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[Annelida] anybody able to help

James Blake via annelida%40net.bio.net (by jablake9 from gmail.com)
Thu Jan 3 12:31:55 EST 2019

Hi Pat,

During my days at the Pacific Marine Station in the 1970s, one of my
graduate students was interested in finding a suitable vital stain that
would be retained long enough to trace individual starfish (Patiria
miniata) larvae throughout their larval development from egg to
metamorphosis. He was also interested in releasing stained larvae into the
intakes of power plants for recapture at the outfall to assess potential
impacts of heat exposure on survival.  Two stains, Nile Blue Sulfate and
Neutral Red were found to be retained the longest (ca. 35 days) to locate
larvae of certain batches. I also used these stains and another, Janus
Green B, in my own work with polychaete larvae. The aim of these
experiments was to be able to relocate larvae examined at earlier stages in
their development in order to assess patterns and rates of growth. The
stains did not appear to adversely affect survival.


On Thu, Jan 3, 2019 at 1:27 AM Pat Hutchings <Pat.Hutchings from austmus.gov.au>

> Hi folks
> a colleague of mine has asked me if I know any such stains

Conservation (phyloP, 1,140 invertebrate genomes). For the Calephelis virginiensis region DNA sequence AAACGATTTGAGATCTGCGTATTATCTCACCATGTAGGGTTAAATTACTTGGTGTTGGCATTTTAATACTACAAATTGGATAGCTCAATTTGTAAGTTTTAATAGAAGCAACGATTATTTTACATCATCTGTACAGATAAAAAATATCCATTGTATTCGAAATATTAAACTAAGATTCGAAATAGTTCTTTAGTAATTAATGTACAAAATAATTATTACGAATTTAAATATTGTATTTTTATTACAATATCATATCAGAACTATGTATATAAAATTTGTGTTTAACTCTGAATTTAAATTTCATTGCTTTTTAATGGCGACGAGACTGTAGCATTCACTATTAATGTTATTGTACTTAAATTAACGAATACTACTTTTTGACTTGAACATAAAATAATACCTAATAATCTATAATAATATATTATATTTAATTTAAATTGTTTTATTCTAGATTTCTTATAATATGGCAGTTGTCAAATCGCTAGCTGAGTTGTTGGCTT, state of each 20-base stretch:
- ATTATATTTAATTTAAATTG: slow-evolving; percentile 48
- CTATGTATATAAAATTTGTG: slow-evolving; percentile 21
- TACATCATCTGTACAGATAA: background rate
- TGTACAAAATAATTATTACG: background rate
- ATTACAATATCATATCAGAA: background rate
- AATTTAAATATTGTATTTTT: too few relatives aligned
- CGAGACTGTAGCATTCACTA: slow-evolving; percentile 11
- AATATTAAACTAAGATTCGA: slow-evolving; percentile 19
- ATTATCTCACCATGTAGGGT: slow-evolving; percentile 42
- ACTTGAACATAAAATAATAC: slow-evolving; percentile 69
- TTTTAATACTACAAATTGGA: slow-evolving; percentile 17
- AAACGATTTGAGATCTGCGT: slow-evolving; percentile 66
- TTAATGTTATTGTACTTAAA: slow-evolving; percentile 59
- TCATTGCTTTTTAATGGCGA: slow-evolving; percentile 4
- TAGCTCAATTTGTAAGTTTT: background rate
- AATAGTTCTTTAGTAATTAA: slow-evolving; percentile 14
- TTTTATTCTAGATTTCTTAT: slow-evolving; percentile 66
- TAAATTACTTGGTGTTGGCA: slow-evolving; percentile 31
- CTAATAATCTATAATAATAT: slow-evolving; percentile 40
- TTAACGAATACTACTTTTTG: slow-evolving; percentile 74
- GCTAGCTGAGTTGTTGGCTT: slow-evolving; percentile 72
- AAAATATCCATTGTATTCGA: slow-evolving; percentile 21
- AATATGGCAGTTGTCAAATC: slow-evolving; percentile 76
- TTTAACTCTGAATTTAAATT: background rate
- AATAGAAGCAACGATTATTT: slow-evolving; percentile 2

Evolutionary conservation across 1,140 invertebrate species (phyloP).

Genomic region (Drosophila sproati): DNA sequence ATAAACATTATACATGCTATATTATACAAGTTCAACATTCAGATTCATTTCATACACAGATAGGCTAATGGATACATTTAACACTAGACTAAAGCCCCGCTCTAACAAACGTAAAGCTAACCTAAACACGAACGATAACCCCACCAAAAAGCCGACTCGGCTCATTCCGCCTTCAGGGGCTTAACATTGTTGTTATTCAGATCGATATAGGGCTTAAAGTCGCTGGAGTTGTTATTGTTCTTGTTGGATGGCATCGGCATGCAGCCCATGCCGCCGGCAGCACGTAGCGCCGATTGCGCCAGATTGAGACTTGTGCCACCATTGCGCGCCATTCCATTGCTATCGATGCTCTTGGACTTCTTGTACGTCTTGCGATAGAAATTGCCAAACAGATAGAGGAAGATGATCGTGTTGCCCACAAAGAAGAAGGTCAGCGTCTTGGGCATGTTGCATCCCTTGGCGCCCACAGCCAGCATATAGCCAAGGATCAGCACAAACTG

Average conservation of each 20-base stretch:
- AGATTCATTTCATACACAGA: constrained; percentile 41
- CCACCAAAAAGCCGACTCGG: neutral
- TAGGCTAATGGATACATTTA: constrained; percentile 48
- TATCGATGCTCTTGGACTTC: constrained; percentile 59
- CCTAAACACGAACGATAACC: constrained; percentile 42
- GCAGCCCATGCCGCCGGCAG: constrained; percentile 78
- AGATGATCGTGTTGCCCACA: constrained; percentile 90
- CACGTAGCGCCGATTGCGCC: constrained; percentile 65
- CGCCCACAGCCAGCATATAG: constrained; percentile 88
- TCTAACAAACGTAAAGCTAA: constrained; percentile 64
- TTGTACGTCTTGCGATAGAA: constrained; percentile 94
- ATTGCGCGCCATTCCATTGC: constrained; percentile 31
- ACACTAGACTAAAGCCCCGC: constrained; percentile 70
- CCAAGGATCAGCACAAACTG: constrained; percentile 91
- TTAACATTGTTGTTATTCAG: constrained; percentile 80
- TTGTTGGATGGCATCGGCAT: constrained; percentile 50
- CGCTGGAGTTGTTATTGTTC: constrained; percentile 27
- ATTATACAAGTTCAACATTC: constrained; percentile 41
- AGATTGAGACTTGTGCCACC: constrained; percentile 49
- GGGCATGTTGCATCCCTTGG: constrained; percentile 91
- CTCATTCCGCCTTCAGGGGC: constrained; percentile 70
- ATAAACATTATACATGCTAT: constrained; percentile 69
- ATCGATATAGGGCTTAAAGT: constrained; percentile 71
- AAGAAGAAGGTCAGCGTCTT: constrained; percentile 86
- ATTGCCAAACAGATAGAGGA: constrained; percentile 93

> "My colleague has asked me the following question, as I am having very
> poor luck in a literature search for mark-recapture methods for marine
> worms. There is an emerging field of work on chemical tracers and stains
> for the mark-recapture technique, particularly for calcifiers like crabs
> and molluscs (e.g. using Calcein). Do you know of any people/papers that
> had success staining worms for recapture and/or successful alternative
> methods?"
> I had to confess that I had no knowledge of such a stain
> anyhow if anybody knows - of such stains please can they let me know
> thanks Pat
> Dr Pat Hutchings
> Senior Fellow Australian Museum Research Institute
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James A. Blake, Ph.D.
Aquatic Research & Consulting
24 Hitty Tom Road
Duxbury, MA 02332
CELL: 508-277-2760
E-Mail: jablake9 from gmail.com

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